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Information industry analyst, Outsell, reports on UK data.gov

From: Mills Davis <mdavis@project10x.com>
Date: Fri, 29 Jan 2010 10:59:48 -0500
Message-Id: <4BBA92B2-F36D-4882-BC1D-FB1CB9513280@project10x.com>
Cc: eGovIG IG <public-egov-ig@w3.org>
To: Brand Niemann <bniemann@cox.net>

Information providers aren't web 3 until they speak RDFa... O'Reilly's doing it. But, here's

I came across this coverage of the UK Data.gov effort from the information industry analyst firm, Outsell:

UK Government Finally Recognises Value of Its Own Information

by Kate Worlock, Director & Lead Analyst - United Kingdom

* Sir Tim Berners Lee has worked with the UK government to produce the
website data.gov.uk, a repository of publicly available government
information. Will this stimulate innovative projects and British

Important Details:  Data.gov.uk [1] was launched last week and aims, much
like the US data.gov [2] site, to provide a place where non-personal
government data can be easily found, easily licensed and easily re-used. 
The site is the brainchild of Sir Tim Berners-Leee (founder of the World
Wide Web) and Professor Nigel Shadbolt at the University of Southampton,
and arose from a conversation between Berners-Lee and UK Prime Minister
Gordon Brown at a dinner in early 2009.  The Guardian reports [3] that
Brown asked Berners-Lee: "What's the most important technology right now?
How should the UK make the best use of the internet?", to Berners-Lee
replied: "Just put all the government's data on it."  Imagine his surprise
when Brown said "OK, let's do it."

Since then progress has been rapid.  Berners-Lee recruited Shadbolt, and
then set about the unenviable task of persuading government departments
that freeing up their information would be a worthwhile task.  Concerns
were raised, and put to rest for now at least, over anonymity of data,
particularly given the glut of errors whereby confidential data had
erroneously been leaked into the public domain, usually through something
as simple as data disks getting lost in the post, or laptops holding
confidential information being left on a train.

But they have made it in the end, and the data.gov.uk site is a simple
interface to the rich world of government data.  The intention is to have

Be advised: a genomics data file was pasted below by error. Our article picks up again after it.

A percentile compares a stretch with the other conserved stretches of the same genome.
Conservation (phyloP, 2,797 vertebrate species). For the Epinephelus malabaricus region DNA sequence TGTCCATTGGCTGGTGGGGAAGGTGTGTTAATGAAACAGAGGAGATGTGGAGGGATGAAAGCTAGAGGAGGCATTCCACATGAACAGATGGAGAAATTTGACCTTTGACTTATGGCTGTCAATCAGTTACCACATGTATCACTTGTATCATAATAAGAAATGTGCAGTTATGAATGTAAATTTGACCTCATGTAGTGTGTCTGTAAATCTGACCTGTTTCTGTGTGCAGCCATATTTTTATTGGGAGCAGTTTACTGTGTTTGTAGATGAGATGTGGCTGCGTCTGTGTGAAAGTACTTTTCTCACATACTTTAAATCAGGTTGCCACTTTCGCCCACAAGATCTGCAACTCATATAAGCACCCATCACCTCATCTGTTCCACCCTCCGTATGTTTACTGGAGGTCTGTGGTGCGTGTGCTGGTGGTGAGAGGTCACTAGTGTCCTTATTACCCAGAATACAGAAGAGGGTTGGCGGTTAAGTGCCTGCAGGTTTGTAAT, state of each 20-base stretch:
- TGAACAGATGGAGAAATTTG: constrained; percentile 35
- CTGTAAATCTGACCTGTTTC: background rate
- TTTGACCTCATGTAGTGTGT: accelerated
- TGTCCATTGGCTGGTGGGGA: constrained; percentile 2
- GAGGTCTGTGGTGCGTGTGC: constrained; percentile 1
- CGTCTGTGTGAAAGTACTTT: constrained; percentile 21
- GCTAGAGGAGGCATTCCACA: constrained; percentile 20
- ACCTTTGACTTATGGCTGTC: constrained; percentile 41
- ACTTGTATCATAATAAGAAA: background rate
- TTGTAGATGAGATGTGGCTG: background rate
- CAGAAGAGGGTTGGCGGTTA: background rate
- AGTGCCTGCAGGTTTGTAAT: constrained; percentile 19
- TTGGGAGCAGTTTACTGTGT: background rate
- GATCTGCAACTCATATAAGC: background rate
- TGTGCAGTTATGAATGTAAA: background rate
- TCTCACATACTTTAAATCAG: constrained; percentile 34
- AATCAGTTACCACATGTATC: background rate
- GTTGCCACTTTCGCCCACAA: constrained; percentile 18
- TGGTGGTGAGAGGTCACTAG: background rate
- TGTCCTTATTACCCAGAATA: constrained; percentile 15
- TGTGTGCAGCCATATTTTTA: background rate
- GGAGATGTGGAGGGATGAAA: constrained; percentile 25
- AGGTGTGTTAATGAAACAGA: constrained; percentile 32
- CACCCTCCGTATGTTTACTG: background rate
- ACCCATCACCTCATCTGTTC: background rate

the data published as RDF, to use open standards and open source software,
and to work with the developer community to create really useful resources.
Indeed, some have already been created.  The site contains an Ideas page
for people to submite ideas for applications they'd like to see, and an
Apps page for applications that others have already submitted; there's also
a wiki and a forum to foster community interaction, and a search facility. 
Apps which have already been created include CycleStreets [4] (a UK-wide
cycle journey planner system), ClearBooks [5] (an accounting software app
that allows users to search and store data from over two million companies
through the Companies House WebCHeck service), and Health Maps Wales [6] (a
tool that can be used to explore a variety of health indicators grouped
under broad categories, such as cancer, common procedures and causes of
injury).  Next steps for the data.gov.uk creators is to create a similar
offering for data emanating from local, rather than central, government.

Implications:  After years of effort from many individuals within the
information industry and within government to put a service like this into
place, it is heartening to see it finally appear.  Now it is up to
commercial bodies to demonstrate that this data can be profitably used to
build new and valuable services that can help the information economy to
grow and that can act as a stimulus to economic recovery in the UK. There
are still hurdles, however.  One body which has always been reticent to
release its information is Ordnance Survey (OS), the UK's mapping agency. 
As a trading agency rather than a government division, OS must make a
profit from its mapping data, and has in the past successfully defended the
restrictive licences it places on this data.  However, November 2009 saw
Gordon Brown announce that mid-level OS data would be made freely available
- the UK Government seem to have finally heeded advisors such as the
Cambridge University report issued in 2009 suggested that making OS data
free to use would cost the government GBP 21 million but would bring
commercial benefits of GBP 156 million - the tax revenue from this would
clearly cover the costs.

Now what is needed are innovative developers of applications with real
commercial benefit.  Information providers are in prime position to take
advantage of this opportunity - mixing reliable government data with
valuable third party data should be a winning combination.

Links contained in this article:
[1] http://www.data.gov.uk/" target="_blank
[2] http://www.data.gov/" target="_blank
[3] http://www.guardian.co.uk/technology/2010/jan/21/how-official-data-freed" target="_blank
[4] http://www.cyclestreets.net/" target="_blank
[5] http://www.clearbooks.co.uk/blog/2009/11/20/companies-house-webcheck-built-into-clear-books/" target="_blank
[6] http://www.infoandstats.wales.nhs.uk/page.cfm?orgid=869&amp;pid=40976" target="_blank

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Mills Davis
Managing Director
202-255-6655 cel
skype: millsdavis
1-800-713-8049 fax
Received on Friday, 29 January 2010 16:00:21 UTC

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